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It’s May 6, the 127th day of the year. Yesterday’s temperatures of Lake Michigan were 49 degrees the Chicago crib and 51 degrees at the Chicago shore.

This day in history (from history.com)

1935, President Franklin D. Roosevelt signs an executive order creating the Works Progress Administration (WPA).

1940, John Steinbeck wins a Pulitzer for “The Grapes of Wrath.” In 1962, he was awarded the Nobel Prize.

1994, Queen Elizabeth II of English and President Francois Mitterand of France presided over the ceremonial opening of the Chunnel, a rail tunnel under the English Channel that connected Britain and the European mainland for the first time since the Ice Age.

We’re into our eighth week of lockdown and it seems people are stir-crazy and cautious – cautiously stir-crazy? For the most part, people are keeping their distance or covering their faces. Some masks are quite attractive, and some ways of social distancing quite creative – as with this girl swinging in a hammock at an acceptable distance from her grandmother in the photo in the box.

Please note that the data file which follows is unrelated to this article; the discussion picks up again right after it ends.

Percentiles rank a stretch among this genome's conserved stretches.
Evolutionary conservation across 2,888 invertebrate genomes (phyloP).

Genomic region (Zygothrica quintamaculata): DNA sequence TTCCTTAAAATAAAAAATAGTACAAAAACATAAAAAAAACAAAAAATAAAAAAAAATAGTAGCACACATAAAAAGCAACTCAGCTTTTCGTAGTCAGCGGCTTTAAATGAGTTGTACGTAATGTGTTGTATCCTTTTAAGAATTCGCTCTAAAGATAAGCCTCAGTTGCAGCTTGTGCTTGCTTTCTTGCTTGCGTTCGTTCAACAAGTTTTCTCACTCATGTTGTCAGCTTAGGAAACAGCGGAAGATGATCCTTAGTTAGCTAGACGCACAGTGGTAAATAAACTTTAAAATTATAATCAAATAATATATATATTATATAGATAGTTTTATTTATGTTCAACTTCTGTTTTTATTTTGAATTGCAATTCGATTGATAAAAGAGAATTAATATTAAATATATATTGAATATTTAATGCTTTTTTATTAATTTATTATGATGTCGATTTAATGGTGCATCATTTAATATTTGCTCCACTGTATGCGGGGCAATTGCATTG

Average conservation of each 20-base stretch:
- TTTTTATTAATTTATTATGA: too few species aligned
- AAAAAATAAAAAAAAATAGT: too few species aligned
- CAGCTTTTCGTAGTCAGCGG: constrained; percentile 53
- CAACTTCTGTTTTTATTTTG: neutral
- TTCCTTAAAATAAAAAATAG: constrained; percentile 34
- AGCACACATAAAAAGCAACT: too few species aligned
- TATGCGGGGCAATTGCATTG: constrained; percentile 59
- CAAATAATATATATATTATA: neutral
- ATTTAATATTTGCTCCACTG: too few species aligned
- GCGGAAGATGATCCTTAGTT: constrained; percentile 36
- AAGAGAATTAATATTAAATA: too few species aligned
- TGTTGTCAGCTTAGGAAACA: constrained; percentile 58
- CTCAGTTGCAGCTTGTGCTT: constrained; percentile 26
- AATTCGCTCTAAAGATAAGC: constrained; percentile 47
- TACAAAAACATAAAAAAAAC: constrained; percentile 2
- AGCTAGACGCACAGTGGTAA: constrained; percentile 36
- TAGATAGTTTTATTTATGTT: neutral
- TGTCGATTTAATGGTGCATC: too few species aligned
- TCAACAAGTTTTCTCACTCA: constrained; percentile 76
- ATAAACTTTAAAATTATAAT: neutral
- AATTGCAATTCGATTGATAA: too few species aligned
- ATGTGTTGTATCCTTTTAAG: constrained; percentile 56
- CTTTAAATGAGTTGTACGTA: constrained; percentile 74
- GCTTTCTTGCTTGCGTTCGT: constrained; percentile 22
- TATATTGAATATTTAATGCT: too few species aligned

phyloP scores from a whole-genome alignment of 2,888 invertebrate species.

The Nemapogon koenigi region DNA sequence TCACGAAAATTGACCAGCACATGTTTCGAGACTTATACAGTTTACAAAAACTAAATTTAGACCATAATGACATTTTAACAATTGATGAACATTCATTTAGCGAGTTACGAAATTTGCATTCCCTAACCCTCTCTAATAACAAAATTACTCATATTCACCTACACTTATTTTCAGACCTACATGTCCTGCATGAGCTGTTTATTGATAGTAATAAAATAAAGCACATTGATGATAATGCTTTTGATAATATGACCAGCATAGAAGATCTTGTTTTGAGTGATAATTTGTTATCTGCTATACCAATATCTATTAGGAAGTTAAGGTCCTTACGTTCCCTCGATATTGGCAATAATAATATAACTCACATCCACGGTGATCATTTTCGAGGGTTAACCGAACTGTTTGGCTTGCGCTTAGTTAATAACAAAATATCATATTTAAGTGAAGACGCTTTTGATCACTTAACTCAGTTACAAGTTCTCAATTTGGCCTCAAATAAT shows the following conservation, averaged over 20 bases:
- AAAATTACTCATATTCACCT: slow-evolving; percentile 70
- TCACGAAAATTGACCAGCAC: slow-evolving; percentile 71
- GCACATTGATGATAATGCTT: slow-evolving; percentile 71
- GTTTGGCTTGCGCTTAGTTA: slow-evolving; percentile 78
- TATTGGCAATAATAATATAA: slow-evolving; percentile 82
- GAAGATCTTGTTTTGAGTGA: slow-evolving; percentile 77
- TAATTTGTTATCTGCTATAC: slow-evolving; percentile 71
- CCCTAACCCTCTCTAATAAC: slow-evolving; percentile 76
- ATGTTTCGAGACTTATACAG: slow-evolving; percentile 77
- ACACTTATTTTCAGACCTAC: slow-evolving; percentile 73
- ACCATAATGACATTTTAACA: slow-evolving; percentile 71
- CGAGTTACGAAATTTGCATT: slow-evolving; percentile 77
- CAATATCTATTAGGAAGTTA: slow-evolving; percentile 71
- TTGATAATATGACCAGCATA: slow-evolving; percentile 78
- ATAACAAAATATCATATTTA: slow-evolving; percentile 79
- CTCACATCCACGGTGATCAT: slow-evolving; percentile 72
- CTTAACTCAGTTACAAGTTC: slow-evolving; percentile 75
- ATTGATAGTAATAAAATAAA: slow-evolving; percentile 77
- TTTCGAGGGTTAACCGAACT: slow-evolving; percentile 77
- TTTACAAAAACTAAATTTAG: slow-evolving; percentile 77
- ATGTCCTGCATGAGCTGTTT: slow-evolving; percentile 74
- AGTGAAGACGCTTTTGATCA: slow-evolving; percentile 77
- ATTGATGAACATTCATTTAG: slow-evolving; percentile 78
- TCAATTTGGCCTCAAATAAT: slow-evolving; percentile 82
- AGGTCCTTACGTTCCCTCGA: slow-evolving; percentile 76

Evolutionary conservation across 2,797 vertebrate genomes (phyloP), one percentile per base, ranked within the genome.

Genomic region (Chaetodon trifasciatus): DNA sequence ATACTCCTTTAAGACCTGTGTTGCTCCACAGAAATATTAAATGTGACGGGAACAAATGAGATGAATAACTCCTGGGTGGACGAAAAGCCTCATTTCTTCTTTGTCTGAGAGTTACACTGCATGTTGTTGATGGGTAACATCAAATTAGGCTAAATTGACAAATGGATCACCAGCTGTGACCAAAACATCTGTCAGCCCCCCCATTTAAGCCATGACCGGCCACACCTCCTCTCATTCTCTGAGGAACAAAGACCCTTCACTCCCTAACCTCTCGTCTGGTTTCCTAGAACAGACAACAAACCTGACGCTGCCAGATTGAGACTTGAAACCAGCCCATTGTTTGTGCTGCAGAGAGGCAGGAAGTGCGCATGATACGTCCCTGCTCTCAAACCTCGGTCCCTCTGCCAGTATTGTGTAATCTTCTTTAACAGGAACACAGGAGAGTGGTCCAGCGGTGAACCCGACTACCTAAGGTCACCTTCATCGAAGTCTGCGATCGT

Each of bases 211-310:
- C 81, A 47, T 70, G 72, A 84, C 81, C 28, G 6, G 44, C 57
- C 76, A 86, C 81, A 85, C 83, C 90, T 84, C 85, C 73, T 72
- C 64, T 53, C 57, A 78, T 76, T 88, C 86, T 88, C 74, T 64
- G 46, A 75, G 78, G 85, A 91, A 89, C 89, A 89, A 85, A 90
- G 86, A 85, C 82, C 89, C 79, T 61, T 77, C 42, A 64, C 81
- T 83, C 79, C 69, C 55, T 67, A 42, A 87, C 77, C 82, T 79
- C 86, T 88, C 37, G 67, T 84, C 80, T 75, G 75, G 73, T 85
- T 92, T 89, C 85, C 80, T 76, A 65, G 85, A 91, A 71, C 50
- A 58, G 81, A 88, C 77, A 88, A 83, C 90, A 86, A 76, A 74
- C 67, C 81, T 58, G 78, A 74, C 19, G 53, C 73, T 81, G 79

In a recent walk, Judy Chiss found painted rocks left on the front lawn or sidewalk of the houses on one block of Garrison Street; – the cat, the car and the creatures in the photo box. In another part of town she saw this twig structure, which, she writes, “was just large enough for a small child to carefully climb in.”

We’ve all climbed in somewhere. The Governor yesterday presented his plan for opening up, which leaves us thinking two ways about it. What will it take to get folks to trust the inside of any building again? And, what will it take to make folks stay in even longer? The disease seems to be Protean – changing its attacks on different parts of the body, with symptoms that in some people have persisted for weeks and relics of the virus attacking other organs.

In Greek mythology, Proteus was the “prophetic old man of the sea,” and a subject of the sea god Poseidon. Anyone who wished to know the future had to take him by surprise and bind him, but his shape-changing properties often allowed him to elude his captor.

As a group, humans seem to prefer order over chaos, but that’s not always the case. While uncertainty can produce discomfort, change can be invigorating. So here we are – mid-spring, midweek, mid-lockdown. Happy Wednesday.